Toward a Greening of Politics
Clearing the way for a progressive future
By Norman Solomon
Sure you want to jump into that cesspool?"
I've heard countless variations of the same question in recent months, as the possibility of running for Congress has become more real. With all the big-money hit pieces and mud fights that pass for "politics" these days, no wonder so many people see election campaigns as little more than depravity masquerading as democracy.
But there are lives in the balance, near and far, from the North Bay to Afghanistan. A list of what's at stake would be endless: the rights of workers, the ecology of rivers and the injustices of a healthcare system largely run for corporate profit.
And with the U.S. military now spending more than $2 billion every day, grim results of what Martin Luther King Jr. called "the madness of military" are all around us. Public schools hold bake sales while Pentagon spending continues to go through the roof.
At a time when budget cuts are having dire effects on our own communities, I think of the distorted priorities that I saw in 2009 during a visit to Afghanistan, one of the poorest countries in the world. That nation, in desperate need, does not need Uncle Sam to escalate warfare.
Here at home, an upsurge of hope peaked a couple of years ago with the inauguration of President Obama. Since then, we've come back to earth—which, in the long run, is where we should be—with feet on the ground and eyes on the horizon. Pragmatism and idealism can be a very good match.
The push for green sustainability, the grassroots efforts to reduce carbon footprints near and far, the strivings for energy efficiency and conservation are all occurring at a time of growing realization that life on this planet is under threat.
The current Zeitgeist is reflecting the worst and best of times. Afflictions are easy to spot. Yet vital countertrends, pushing back against gloom, are widespread. A greening of America has got to include a greening of American politics.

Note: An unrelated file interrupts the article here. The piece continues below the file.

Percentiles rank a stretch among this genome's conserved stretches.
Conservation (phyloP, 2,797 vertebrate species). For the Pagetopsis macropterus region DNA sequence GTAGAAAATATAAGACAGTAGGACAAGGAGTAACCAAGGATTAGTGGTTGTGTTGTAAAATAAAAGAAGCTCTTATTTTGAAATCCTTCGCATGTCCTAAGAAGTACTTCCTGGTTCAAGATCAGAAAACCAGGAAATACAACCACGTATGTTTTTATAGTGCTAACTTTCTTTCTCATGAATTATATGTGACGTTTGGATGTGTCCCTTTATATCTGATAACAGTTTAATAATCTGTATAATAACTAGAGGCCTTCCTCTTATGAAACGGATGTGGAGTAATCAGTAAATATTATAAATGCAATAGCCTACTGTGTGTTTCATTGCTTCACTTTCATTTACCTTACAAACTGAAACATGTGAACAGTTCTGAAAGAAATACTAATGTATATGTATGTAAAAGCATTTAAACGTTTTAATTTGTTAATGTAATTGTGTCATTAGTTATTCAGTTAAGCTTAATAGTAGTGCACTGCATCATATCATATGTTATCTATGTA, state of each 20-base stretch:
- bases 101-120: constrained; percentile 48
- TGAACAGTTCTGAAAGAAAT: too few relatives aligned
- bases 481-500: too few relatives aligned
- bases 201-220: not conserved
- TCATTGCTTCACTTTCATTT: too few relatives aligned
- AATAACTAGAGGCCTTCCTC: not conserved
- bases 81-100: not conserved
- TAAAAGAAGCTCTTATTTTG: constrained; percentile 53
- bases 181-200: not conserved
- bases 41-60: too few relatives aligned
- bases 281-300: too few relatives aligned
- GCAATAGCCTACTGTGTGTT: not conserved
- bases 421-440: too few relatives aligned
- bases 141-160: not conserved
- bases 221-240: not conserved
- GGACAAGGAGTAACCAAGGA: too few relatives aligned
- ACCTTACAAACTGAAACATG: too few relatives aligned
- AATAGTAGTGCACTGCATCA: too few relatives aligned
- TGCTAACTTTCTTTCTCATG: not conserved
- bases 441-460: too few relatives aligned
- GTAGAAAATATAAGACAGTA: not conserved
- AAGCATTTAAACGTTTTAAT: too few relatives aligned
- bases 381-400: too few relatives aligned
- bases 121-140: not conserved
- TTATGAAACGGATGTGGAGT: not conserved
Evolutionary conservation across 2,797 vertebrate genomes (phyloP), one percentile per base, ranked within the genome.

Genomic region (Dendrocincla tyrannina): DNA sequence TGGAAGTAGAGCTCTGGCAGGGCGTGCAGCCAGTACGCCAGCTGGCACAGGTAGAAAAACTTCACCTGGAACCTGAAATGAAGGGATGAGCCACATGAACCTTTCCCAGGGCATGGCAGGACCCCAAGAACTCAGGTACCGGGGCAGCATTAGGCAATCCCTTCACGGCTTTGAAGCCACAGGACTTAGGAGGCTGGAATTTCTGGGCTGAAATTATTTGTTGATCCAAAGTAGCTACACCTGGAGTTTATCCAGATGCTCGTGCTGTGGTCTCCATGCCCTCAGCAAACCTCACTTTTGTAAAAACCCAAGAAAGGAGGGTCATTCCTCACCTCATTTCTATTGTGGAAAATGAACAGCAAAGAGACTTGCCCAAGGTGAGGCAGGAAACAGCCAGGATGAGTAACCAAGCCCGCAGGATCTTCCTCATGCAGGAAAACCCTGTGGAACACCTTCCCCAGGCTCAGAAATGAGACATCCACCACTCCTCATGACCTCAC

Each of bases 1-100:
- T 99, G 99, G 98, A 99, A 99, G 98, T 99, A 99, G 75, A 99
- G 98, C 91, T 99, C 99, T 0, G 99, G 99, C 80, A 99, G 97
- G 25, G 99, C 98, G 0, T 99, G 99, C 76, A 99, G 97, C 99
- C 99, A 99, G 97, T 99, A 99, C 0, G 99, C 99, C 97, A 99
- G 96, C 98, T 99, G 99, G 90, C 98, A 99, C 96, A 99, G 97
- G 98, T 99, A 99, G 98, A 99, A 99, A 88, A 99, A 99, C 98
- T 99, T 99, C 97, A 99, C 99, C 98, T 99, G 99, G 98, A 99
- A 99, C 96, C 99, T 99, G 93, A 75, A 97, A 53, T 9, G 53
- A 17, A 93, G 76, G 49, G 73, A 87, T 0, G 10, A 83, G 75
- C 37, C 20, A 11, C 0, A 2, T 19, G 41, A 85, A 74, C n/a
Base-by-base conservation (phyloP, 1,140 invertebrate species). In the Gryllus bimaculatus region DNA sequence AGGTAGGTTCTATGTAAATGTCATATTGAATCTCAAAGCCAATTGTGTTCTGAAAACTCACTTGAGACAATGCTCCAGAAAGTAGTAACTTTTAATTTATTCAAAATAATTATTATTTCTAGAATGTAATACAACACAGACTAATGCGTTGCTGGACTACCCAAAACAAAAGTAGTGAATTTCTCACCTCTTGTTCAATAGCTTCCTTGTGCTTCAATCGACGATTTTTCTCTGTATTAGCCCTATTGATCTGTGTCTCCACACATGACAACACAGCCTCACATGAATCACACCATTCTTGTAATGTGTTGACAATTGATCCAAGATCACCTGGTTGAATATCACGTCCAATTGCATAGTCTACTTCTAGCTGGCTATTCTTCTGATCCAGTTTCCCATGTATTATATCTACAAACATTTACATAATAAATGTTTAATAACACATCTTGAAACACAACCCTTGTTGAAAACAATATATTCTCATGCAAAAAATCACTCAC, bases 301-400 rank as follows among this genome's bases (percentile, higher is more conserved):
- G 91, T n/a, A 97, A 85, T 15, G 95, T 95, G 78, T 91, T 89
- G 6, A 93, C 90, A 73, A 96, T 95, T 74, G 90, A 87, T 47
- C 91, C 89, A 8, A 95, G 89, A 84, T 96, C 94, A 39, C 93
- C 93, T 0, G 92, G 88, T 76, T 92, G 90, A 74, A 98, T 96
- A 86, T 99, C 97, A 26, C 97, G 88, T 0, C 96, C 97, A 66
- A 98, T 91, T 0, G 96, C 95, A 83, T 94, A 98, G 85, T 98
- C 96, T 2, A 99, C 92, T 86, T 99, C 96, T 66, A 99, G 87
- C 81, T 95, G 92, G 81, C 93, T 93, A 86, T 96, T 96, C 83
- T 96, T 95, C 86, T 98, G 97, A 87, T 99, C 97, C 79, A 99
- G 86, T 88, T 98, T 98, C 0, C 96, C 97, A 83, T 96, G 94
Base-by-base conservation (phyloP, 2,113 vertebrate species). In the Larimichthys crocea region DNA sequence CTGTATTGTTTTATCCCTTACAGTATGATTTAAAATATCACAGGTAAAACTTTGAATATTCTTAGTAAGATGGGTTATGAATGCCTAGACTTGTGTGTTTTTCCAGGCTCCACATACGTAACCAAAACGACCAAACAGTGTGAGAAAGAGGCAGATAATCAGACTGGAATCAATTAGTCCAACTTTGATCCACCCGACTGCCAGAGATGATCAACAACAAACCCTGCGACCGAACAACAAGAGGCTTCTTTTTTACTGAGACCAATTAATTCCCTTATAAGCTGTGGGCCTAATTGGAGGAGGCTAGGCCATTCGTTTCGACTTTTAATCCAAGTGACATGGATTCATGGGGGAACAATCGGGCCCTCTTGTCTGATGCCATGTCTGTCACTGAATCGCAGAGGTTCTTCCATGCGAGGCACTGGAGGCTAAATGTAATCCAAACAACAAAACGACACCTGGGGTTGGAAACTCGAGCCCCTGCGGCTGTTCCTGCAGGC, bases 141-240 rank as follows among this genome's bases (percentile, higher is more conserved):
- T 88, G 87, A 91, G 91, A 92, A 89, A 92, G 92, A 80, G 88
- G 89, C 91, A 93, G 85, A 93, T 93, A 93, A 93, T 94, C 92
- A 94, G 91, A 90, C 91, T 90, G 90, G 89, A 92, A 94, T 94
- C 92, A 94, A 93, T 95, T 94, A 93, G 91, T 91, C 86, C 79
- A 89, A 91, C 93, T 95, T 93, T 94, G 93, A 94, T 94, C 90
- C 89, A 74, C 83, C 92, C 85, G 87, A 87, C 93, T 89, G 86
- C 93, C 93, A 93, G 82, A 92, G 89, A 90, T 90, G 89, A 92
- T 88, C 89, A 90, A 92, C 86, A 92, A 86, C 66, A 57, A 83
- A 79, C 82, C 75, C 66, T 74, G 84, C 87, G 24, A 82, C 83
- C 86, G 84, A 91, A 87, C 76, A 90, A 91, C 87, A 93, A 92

On the national stage, a few elected leaders have made a start in that direction.
For 18 years, Congresswoman Lynn Woolsey has represented the North Bay as a tireless advocate for progressive change. In the process, the consistency of her antiwar voice on Capitol Hill has been extraordinary. Now she's saying publicly that she might not run for reelection in 2012.
After decades of activism for social and political change, I've come to believe that it's not enough to "speak truth to power." We also need to speak truth about power, and do what we can to end its misuse.
I remember, as a teenager, marveling at the first Earth Day. Four decades later, I had the bittersweet experience of co-authoring last fall's report from the Commission on a Green New Deal for the North Bay, sketching out a range of grim problems in our midst, but also offering some truly viable solutions.
It's not hard to make a case that modern politics in the United States is a fetid cesspool. But that's only part of the story. What we call politics is a vast realm that may determine how, or even whether, the next generations of the human species will be able to survive.
Yes, corporate money and mean-spirited attacks have polluted the electoral pond. But sometimes we need to hold our noses and jump right in.
So, if Lynn Woolsey decides to retire, I will run for Congress. This week, I'm announcing the launch of a federal exploratory committee (www.normansolomonexploratory.com). I continue to believe that idealism and pragmatism can get along just fine. And sometimes, they can even win an election on behalf of a progressive future.
Norman Solomon is the author of many books including 'War Made Easy: How Presidents and Pundits Keep Spinning Us to Death.' He is national co-chair of the Healthcare Not Warfare campaign, launched by Progressive Democrats of America.
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